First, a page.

Google's DeepMind has created AlphaGo, a program that has just defeated South Korean Go champion Lee Sedol. Go is an ancient game that is considered to be orders of magnitude more difficult than chess.
(Google DeepMind AlphaGo video)
Google DeepMind’s machine-learning AlphaGo program has defeated South Korean Go champion Lee Sedol in the first match of five historic matches between human and AI, taking place in Seoul.
Google DeepMind is offering $1 million in prize money for the winner. If AlphaGo wins, Google will donate the prize money to UNICEF, STEM and Go charities.
“The Google AI win in Go is yet another hurdle jumped over by AI,” said Ray Kurzweil. “When a computer took the world chess championship in 1997, observers noted that chess was just a combinatorial logic game and that computers would never win at Go. Indeed, Go requires the more human-like capability of deeply understanding patterns, which AI is now mastering. Today, computers are doing many things that used to be the unique province of human intelligence, such as driving cars, identifying complex images and understanding natural language. But this is not an alien invasion of intelligent machines from Mars. Rather these are tools of our own creation designed to extend our own reach, physically and now mentally.”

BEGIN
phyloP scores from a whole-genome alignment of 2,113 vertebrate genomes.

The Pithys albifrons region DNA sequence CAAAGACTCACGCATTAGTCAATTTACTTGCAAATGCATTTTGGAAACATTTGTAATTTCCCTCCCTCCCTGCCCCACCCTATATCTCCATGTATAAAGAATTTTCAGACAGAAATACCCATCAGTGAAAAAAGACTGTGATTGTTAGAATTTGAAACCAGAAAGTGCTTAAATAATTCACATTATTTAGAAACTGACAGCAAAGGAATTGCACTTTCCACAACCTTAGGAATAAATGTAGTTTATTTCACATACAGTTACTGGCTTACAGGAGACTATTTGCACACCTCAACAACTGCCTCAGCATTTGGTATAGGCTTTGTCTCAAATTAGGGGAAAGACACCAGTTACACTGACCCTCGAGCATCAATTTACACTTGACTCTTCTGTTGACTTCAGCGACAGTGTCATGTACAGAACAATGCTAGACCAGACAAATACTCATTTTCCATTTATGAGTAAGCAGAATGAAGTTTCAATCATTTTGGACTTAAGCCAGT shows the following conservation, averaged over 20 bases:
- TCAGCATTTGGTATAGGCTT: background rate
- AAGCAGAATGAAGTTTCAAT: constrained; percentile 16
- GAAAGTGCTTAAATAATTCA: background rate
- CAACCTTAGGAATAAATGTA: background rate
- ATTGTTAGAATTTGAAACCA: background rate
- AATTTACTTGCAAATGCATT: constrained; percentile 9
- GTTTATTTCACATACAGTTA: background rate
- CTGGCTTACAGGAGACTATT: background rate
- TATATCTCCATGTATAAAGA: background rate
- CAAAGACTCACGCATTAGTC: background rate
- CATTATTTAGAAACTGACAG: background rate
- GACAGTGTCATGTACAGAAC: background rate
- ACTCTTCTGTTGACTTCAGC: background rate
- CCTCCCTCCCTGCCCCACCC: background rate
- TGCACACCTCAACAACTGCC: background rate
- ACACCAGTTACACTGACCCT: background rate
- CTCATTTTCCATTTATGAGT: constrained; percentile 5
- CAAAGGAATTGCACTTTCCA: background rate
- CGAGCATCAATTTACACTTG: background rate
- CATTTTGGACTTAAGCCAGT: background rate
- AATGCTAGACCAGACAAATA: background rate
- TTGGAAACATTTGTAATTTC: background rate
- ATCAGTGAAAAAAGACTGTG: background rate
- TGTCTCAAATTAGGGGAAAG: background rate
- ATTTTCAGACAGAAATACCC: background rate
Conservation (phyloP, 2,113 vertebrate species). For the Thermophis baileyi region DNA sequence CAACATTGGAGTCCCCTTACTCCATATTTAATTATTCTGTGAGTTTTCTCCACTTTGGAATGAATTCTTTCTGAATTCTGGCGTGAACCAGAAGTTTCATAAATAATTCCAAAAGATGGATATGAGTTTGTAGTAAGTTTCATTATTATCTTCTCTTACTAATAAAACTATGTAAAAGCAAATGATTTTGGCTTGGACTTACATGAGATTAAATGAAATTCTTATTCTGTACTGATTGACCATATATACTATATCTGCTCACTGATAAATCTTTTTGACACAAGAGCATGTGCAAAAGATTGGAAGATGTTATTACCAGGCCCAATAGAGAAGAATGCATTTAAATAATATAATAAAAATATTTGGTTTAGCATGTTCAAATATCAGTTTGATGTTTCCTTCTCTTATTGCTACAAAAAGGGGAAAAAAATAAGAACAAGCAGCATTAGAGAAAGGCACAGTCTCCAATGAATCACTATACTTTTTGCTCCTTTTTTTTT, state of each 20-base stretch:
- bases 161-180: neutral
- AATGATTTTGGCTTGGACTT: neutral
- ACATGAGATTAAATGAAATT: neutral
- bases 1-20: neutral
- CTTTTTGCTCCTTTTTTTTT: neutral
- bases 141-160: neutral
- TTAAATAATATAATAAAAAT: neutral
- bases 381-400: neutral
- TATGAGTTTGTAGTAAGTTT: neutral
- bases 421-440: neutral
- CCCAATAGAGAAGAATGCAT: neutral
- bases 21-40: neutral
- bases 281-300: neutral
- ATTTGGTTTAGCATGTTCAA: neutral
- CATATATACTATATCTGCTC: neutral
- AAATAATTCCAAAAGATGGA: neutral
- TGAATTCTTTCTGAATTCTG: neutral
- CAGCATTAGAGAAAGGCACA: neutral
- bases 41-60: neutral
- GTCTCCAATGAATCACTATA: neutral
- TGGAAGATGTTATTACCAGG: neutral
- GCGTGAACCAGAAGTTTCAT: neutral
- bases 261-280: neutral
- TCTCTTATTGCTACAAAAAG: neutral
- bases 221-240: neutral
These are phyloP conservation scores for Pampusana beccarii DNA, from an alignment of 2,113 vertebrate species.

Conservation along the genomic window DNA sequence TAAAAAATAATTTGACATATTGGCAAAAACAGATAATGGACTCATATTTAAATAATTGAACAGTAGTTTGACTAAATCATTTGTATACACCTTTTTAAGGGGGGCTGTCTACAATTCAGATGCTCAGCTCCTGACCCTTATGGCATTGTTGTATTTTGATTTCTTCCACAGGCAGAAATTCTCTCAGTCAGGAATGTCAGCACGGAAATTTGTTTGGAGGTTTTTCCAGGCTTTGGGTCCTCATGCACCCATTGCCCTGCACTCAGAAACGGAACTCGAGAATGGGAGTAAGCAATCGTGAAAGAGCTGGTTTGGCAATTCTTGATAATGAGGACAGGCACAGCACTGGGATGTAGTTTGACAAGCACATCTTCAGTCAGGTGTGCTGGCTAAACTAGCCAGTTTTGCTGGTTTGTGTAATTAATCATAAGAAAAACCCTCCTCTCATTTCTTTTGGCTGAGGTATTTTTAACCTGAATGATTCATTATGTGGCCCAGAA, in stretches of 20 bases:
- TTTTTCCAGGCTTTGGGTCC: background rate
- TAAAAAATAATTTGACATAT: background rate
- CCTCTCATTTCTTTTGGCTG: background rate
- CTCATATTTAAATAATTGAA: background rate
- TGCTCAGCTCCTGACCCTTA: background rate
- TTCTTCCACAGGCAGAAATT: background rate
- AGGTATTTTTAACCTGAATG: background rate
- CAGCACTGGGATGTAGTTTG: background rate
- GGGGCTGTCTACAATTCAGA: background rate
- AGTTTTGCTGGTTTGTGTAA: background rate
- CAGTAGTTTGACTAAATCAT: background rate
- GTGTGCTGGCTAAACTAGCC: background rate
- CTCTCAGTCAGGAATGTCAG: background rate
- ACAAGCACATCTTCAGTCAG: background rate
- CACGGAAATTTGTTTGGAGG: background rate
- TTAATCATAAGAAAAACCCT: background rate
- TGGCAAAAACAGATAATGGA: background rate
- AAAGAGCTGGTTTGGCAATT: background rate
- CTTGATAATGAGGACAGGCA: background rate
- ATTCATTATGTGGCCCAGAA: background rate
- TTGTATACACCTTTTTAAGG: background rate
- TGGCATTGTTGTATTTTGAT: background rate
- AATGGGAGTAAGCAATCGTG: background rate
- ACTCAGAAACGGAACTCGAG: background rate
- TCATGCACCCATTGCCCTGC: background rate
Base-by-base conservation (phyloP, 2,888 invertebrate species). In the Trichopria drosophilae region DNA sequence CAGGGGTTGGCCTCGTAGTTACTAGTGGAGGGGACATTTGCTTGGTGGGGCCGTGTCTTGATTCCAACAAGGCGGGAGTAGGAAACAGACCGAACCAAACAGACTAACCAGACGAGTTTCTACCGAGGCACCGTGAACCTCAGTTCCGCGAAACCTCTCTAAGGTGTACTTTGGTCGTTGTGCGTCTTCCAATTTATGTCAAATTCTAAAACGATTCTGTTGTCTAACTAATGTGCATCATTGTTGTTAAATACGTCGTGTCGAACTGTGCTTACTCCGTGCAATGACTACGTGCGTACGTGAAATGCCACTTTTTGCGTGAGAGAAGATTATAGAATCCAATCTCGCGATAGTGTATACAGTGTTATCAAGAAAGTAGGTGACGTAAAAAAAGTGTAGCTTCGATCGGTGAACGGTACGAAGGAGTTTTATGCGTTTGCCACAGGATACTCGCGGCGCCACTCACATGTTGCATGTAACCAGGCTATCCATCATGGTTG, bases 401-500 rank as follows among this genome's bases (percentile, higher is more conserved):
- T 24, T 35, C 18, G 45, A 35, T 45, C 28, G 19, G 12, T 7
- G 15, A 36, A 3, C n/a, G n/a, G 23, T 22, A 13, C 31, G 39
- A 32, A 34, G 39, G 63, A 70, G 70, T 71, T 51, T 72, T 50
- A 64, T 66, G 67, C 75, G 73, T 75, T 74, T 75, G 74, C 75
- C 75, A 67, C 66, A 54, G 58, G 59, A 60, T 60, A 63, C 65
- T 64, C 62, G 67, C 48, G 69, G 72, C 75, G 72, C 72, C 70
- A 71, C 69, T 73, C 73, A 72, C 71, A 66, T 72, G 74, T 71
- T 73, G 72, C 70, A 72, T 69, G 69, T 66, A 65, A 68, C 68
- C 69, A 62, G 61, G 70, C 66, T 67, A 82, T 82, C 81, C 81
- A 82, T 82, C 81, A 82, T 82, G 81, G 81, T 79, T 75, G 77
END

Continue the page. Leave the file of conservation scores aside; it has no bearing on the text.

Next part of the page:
AlphaGo is a long way from the science fictional robots that are easily able to play chess with people.
Moxon sat facing me at the farther side of a small table upon which a single candle made all the light that was in the room. Opposite him, his back toward me, sat another person. On the table between the two was a chessboard; the men were playing...
The response of his antagonist, while equally prompt in the inception, was made with a slow, uniform, mechanical and, I thought, somewhat theatrical movement of the arm, that was a sore trial to my patience. There was something unearthly about it all, and I caught myself shuddering...
Then I remembered that Moxon had once spoken to me of having invented such a piece of mechanism, though I did not understand that it had actually been constructed.
(Read more about Ambrose Bierce's 1910 automaton chessplayer)